"A poem may be indicted for weaknesses, without thereby yielding itself to correction: there may be flaws necessary for even the faltering accomplishment embodied in the poem. To avoid the flaws might make the poem miss its goal even further than it does now." --William Stafford (Italics mine.)
A note I journaled at an optometrist's waiting room:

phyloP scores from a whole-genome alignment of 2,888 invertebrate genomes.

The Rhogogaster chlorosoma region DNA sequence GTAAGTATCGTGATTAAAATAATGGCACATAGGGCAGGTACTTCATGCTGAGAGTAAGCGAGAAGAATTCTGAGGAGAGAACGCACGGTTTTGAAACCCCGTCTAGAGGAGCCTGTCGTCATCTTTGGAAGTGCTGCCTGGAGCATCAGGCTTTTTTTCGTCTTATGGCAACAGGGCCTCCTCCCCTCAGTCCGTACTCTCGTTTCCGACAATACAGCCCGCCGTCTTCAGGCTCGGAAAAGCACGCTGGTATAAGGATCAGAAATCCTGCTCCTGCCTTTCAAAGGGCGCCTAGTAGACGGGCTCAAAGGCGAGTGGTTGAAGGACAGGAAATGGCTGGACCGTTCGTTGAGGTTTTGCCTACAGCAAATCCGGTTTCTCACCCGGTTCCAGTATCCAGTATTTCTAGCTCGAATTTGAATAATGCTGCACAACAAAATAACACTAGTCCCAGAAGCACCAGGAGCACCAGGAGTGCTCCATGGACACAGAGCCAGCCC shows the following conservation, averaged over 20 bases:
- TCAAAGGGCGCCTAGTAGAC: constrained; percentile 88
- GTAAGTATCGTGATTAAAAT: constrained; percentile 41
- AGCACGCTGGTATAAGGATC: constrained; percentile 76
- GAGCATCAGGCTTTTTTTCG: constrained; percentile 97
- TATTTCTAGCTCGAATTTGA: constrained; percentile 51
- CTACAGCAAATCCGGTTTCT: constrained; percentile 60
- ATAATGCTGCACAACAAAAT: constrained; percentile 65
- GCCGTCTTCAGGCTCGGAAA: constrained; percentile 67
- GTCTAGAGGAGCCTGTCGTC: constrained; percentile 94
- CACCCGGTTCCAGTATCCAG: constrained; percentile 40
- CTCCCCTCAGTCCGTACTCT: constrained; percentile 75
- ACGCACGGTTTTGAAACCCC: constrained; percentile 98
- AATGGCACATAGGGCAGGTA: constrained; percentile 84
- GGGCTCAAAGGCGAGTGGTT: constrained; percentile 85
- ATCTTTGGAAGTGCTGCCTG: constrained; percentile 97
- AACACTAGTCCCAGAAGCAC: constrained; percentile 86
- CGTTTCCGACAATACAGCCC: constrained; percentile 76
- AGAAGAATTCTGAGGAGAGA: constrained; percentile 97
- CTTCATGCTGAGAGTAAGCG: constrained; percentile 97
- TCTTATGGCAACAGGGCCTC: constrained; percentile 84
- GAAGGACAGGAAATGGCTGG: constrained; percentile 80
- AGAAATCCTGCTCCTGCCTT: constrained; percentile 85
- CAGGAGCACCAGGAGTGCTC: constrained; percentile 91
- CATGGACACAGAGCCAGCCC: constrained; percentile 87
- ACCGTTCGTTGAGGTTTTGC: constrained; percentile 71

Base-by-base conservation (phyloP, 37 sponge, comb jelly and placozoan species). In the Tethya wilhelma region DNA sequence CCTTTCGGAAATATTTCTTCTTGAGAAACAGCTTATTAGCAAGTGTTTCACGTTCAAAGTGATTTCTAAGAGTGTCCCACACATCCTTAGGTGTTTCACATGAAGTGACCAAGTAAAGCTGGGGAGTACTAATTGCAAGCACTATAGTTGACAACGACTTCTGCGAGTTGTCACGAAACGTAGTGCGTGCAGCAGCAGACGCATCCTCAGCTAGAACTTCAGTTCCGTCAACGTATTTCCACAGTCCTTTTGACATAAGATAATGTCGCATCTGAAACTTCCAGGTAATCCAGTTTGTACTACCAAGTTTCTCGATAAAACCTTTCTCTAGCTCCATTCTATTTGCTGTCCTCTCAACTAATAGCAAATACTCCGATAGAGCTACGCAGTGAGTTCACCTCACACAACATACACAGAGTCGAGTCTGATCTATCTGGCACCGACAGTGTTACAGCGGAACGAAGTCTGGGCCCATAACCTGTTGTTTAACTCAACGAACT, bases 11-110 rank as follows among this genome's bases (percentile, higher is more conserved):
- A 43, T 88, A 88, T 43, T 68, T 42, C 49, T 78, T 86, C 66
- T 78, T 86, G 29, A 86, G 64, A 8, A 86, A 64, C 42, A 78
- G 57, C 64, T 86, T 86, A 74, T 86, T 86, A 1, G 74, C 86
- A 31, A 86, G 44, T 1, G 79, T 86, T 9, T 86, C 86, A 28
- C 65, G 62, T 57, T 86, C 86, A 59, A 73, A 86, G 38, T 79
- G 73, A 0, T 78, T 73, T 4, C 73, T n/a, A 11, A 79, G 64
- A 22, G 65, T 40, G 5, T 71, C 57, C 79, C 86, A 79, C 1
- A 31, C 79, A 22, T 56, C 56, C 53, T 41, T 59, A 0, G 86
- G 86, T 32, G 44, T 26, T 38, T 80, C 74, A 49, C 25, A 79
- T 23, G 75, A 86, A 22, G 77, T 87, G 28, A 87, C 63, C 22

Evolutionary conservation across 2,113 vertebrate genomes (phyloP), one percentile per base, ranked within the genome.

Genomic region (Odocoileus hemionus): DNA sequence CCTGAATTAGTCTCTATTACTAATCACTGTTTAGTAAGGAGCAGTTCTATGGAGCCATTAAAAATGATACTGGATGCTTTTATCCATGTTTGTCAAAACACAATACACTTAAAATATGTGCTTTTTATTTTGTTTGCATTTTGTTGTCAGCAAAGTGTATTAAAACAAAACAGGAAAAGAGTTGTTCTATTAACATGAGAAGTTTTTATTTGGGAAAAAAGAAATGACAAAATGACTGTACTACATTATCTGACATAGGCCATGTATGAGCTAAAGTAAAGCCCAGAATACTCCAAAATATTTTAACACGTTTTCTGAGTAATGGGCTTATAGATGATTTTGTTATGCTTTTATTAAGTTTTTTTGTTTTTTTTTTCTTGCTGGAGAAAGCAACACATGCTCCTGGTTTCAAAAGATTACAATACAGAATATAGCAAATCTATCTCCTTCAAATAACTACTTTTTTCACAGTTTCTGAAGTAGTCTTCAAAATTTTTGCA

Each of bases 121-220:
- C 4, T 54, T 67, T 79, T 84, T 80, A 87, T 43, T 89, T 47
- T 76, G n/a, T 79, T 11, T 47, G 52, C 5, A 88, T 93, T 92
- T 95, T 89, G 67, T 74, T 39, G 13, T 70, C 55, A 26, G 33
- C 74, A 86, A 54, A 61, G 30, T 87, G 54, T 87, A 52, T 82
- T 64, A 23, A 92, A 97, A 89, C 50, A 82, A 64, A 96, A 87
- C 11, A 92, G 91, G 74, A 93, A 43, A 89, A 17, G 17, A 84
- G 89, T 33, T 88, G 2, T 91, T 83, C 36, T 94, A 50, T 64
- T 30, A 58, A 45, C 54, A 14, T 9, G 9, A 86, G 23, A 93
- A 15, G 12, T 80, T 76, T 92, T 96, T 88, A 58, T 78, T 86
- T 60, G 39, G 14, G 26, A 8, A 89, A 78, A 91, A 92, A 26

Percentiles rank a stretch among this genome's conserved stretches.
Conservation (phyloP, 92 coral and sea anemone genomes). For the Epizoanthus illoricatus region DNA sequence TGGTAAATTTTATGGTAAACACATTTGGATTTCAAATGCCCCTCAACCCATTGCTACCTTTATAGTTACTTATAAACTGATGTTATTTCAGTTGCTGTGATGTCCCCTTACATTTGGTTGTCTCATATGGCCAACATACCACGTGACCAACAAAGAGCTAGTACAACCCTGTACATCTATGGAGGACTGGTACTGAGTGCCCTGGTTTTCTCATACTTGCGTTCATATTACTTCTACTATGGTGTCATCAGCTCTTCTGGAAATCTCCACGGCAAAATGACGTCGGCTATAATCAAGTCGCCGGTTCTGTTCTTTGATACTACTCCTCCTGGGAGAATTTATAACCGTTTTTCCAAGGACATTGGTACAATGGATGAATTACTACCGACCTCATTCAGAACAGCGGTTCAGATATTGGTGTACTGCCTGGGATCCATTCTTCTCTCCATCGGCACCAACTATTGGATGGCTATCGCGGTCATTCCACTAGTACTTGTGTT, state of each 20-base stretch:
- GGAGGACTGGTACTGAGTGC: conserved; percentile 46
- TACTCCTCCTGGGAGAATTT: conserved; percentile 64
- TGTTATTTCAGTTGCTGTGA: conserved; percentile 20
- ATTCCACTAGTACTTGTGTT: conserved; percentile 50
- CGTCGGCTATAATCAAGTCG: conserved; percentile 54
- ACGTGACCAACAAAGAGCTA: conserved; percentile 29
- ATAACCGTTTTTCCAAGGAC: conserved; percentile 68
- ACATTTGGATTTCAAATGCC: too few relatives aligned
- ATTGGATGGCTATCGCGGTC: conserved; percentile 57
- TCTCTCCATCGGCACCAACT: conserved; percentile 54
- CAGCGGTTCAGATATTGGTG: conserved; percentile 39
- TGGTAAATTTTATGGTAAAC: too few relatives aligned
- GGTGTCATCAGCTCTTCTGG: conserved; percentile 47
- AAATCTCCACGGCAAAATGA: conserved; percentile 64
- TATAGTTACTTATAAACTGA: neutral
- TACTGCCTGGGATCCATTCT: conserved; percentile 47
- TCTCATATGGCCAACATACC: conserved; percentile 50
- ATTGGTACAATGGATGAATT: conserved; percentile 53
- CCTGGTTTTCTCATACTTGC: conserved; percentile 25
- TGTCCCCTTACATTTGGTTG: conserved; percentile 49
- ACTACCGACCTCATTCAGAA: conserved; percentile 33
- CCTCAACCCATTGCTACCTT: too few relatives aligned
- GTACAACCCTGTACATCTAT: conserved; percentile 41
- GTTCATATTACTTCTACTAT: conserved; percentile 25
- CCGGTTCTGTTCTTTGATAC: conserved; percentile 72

"How you tell something is real: you look for flaws. Like this plant here. I know it's not real because every leaf is perfectly shaped, tapering to a precise point, green even on the undersides, no bumps, bug-nibbles or notches."
If your writing has flaws, that means it's real. Leave the flaws, go on and write the next thing.